The concept of Succession Planning has been more and less the same since the early 1980s. We have all heard the cliché line “if you work long and hard enough, that corner of the office or this position could be yours someday,” but now the idea of joining a company as a fresh graduate and staying for 20 years is unheard of. Furthermore, all too often Succession Planning is seen as a priority, but tends to fall off the agenda. Only during the time of talent councils, do organisations start planning successors. This is where the big disconnect is, where Succession Planning is stuck between intent and action. How then can we make Succession Planning a more constant and continuous process in the current landscape?
90% of respondents ranked Succession Planning as “important” and above however 46% don’t have a structured plan for dealing with vacancies.
Succession Planning can be viewed from 3 main aspects – People, Job Roles, and Potential. For this session, as HR and organisations are most familiar with the first element – their People, the discussion will delve into the latter two (Job Roles and Potential.
Aspect 1: Job Roles and its Shift
The constant in Succession Planning is about identifying talents for the next job. Now, jobs are changing constantly with the rise of automation, technology and AI. Companies are compelled to change job roles to adapt, or else they get left behind. Some jobs may become redundant while others may change the way they work. 25% of jobs are already currently experiencing high levels of disruption and 47% of jobs will vanish in the next 20-25 years.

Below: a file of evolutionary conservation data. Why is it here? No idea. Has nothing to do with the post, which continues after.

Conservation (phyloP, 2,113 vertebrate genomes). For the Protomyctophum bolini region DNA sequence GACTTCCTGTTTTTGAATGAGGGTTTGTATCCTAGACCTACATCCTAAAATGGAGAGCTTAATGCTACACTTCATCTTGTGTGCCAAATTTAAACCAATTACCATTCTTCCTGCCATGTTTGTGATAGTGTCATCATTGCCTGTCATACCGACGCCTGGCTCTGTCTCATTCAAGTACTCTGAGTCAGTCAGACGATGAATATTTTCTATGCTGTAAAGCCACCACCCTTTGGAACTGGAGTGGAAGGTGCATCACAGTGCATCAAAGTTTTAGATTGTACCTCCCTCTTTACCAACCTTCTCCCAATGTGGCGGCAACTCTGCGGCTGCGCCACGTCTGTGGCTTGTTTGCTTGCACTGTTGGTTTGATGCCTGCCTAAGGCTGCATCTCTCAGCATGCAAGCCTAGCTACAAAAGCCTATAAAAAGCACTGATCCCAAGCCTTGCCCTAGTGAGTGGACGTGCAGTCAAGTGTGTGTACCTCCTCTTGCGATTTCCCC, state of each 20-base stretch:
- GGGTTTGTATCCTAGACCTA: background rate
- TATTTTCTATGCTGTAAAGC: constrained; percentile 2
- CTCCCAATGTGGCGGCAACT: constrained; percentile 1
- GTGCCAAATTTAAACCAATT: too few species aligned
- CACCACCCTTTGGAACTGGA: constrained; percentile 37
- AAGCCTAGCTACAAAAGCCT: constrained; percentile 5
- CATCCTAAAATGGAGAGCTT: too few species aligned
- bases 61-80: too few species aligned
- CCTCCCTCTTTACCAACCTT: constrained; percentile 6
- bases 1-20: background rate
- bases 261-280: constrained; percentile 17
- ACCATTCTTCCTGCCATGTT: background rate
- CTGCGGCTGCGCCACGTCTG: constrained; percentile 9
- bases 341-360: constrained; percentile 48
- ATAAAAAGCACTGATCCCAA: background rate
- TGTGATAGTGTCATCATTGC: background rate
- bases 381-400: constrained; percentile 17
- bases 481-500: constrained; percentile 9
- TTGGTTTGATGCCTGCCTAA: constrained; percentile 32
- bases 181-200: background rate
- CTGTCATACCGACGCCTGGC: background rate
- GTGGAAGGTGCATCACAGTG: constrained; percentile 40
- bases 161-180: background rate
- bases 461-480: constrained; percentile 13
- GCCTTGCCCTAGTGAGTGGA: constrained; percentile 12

However, jobs are still very much relevant. The shift is that changes are happening at an accelerated rate. 33% of new jobs created did not exist 25 years ago. With new jobs, new skills are needed. Before, skills could last our entire career (20-30 years) but because the change in jobs happens frequently now, skills are also changing frequently, with most skills lasting only 10 years or less. By 2022, 54% of workers will require significant upskilling or reskilling. This now means that the ability to reskill and upskill has dramatically increased, leading to a focus on talents who can adapt and are willing to learn and grow.